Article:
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Overall, the Polycap polypill (simvastatin, atenolol, hydrochlorothiazide, ramipril) falls well short of the high expectations for the polypill approach to cardiovascular disease risk reduction.
When Nicholas Wald and Malcolm Law proposed the polypill in 2003, they projected that it could lower the risk of stroke and heart attack by 80%.
Results reported today at the American Heart Association (AHA) Scientific Sessions 2020 meeting showed a much lower reduction of serious cardiovascular events even when aspirin was given with the polypill.
This outcome may not mean the end of the road for the polypill, but it does put a damper on expectations for what was seen as a simple, low-cost way of ratcheting down elevated cardiovascular disease risk.
The Polycap polypill made by Cadila Pharmaceutials, an Indian company headquartered in Ahmedabad, consists of 40 milligrams of simvastatin, 100 milligrams of atenolol, 25 milligrams of hydrochlorothiazide and 10 milligrams of ramipril. One arm of the TIPS-3 trial tested the Polycap pill against a placebo, and another arm tested the Polycap pill in combination with aspirin against a placebo. A third arm tested just aspirin. The primary outcome of the trial was a composite score that include death from cardiovascular causes (stroke, heart attack) and heart failure, resuscitation from cardiac arrest, and revascularization.
The results, as presented in the New England Journal of Medicine today, showed a 21% difference (a hazard ratio of .79) in the primary outcome between the study volunteers who were randomized to take the Polycap pill and those randomized to take the placebo (126, or 4.4%, in the Polycap group compared with 157, or 5.5%, in the placebo group).
The difference in the primary outcome was slightly better when aspirin was added. The results reported by the investigators show a 31% difference (a hazard ratio of .69) between those randomized to take the Polycap pill and a low dose of aspirin (75 milligrams daily) and those randomized to take a placebo (there were 59 instances of the primary outcome, or 4.1%, in the Polycap-plus-aspirin group compared with 83 instances, or 5.8%, in the placebo group).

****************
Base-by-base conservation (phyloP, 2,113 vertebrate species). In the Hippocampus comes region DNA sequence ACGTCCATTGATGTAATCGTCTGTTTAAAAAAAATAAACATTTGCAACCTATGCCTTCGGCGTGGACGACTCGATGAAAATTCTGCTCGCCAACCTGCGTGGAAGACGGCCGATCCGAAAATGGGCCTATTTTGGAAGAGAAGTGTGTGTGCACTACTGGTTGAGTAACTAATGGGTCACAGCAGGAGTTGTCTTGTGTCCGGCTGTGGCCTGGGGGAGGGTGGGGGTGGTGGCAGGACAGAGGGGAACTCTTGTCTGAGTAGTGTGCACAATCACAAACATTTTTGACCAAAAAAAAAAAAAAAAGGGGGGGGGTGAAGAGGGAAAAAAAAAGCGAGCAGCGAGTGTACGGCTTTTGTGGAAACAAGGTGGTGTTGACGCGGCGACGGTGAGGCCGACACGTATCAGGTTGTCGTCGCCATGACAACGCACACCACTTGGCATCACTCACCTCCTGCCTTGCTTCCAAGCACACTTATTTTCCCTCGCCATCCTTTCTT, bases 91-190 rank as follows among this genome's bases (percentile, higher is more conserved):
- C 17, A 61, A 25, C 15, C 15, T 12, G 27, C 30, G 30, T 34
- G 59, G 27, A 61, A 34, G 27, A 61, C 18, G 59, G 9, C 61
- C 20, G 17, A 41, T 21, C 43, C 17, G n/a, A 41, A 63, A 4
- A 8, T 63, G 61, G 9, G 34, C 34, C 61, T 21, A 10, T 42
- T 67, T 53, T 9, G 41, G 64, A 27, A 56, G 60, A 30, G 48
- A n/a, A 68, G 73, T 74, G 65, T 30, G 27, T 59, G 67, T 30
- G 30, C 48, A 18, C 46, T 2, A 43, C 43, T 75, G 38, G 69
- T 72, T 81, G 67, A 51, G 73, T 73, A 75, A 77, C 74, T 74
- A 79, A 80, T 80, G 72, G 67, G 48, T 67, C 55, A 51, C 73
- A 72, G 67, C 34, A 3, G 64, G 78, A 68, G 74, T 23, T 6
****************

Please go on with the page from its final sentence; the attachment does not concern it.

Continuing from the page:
Hypotension and dizziness was more common among those in Polycap-plus-aspirin group
than they were in the group randomized to the placebo, according to the research team led by Salim Yusuf, D.Phil., executive director of the Population Health Research Institute in Hamilton, Ontario, Canada, and Prem Pais, M.D., of St. John’s Medical College in Bangalore, India.
Despite falling short of Wald and Law’s projections, Yusuf and Pais and their colleagues make case for the polypill approach in the discussion section of their NEJM article .
Wald and Law called for including vitamins B12 and B6 and folate in a polypill as a way of lowering homocysteine levels. Polycap doesn't include those vitamins, and Yusuf, Pais and their colleagues said homocysteine-lowering was not a goal in their trial because the benefits of it are unclear.
“The benefits we observed are nonetheless likely to be of clinical and population-wide importance especially if the polypill is inexpensive,” they say in the NEJM article, adding that a similar formulation of Polycap in India costs $15.
The TIPS-3 trial included 5,713 people, most of them recruited to participate either in India or the Philippines. The study volunteers did not have cardiovascular disease but were classified as being at intermediate or high risk for it as measured by the INTERHEART Risk Score.
Cadila Pharmaceuticals provided the polypill and the placebo for the study. Other funding came from the Wellcome Trust.